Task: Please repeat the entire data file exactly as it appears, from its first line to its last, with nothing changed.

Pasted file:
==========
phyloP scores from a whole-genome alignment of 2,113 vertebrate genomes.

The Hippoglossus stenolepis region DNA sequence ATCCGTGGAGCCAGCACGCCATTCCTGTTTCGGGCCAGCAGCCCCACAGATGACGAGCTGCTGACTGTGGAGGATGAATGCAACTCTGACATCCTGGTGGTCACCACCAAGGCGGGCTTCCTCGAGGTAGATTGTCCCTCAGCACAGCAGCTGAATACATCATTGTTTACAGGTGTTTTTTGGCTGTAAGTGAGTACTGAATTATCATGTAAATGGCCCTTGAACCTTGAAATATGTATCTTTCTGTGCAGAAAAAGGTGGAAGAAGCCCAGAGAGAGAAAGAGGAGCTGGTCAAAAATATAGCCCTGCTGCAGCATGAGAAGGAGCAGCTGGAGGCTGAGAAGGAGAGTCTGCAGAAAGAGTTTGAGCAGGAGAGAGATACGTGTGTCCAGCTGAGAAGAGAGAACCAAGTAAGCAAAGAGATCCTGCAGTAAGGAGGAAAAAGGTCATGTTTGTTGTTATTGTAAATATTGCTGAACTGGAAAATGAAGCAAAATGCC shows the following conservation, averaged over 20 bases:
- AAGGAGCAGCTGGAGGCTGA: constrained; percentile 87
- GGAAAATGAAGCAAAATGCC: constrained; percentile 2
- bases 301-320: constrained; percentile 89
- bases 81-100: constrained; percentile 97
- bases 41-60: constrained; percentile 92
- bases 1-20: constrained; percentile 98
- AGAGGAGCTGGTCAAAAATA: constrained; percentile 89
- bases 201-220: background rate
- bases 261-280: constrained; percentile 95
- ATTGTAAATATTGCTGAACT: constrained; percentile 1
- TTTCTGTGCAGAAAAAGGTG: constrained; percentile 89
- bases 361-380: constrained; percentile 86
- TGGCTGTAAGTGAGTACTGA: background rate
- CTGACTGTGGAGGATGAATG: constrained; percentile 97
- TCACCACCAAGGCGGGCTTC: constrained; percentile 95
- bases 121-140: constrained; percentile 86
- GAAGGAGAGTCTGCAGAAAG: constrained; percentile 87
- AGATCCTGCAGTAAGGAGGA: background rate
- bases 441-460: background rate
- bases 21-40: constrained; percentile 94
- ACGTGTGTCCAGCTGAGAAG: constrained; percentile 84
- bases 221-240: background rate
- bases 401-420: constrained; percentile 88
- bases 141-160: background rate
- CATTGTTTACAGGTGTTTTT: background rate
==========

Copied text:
phyloP scores from a whole-genome alignment of 2,113 vertebrate genomes.

The Hippoglossus stenolepis region DNA sequence ATCCGTGGAGCCAGCACGCCATTCCTGTTTCGGGCCAGCAGCCCCACAGATGACGAGCTGCTGACTGTGGAGGATGAATGCAACTCTGACATCCTGGTGGTCACCACCAAGGCGGGCTTCCTCGAGGTAGATTGTCCCTCAGCACAGCAGCTGAATACATCATTGTTTACAGGTGTTTTTTGGCTGTAAGTGAGTACTGAATTATCATGTAAATGGCCCTTGAACCTTGAAATATGTATCTTTCTGTGCAGAAAAAGGTGGAAGAAGCCCAGAGAGAGAAAGAGGAGCTGGTCAAAAATATAGCCCTGCTGCAGCATGAGAAGGAGCAGCTGGAGGCTGAGAAGGAGAGTCTGCAGAAAGAGTTTGAGCAGGAGAGAGATACGTGTGTCCAGCTGAGAAGAGAGAACCAAGTAAGCAAAGAGATCCTGCAGTAAGGAGGAAAAAGGTCATGTTTGTTGTTATTGTAAATATTGCTGAACTGGAAAATGAAGCAAAATGCC shows the following conservation, averaged over 20 bases:
- AAGGAGCAGCTGGAGGCTGA: constrained; percentile 87
- GGAAAATGAAGCAAAATGCC: constrained; percentile 2
- bases 301-320: constrained; percentile 89
- bases 81-100: constrained; percentile 97
- bases 41-60: constrained; percentile 92
- bases 1-20: constrained; percentile 98
- AGAGGAGCTGGTCAAAAATA: constrained; percentile 89
- bases 201-220: background rate
- bases 261-280: constrained; percentile 95
- ATTGTAAATATTGCTGAACT: constrained; percentile 1
- TTTCTGTGCAGAAAAAGGTG: constrained; percentile 89
- bases 361-380: constrained; percentile 86
- TGGCTGTAAGTGAGTACTGA: background rate
- CTGACTGTGGAGGATGAATG: constrained; percentile 97
- TCACCACCAAGGCGGGCTTC: constrained; percentile 95
- bases 121-140: constrained; percentile 86
- GAAGGAGAGTCTGCAGAAAG: constrained; percentile 87
- AGATCCTGCAGTAAGGAGGA: background rate
- bases 441-460: background rate
- bases 21-40: constrained; percentile 94
- ACGTGTGTCCAGCTGAGAAG: constrained; percentile 84
- bases 221-240: background rate
- bases 401-420: constrained; percentile 88
- bases 141-160: background rate
- CATTGTTTACAGGTGTTTTT: background rate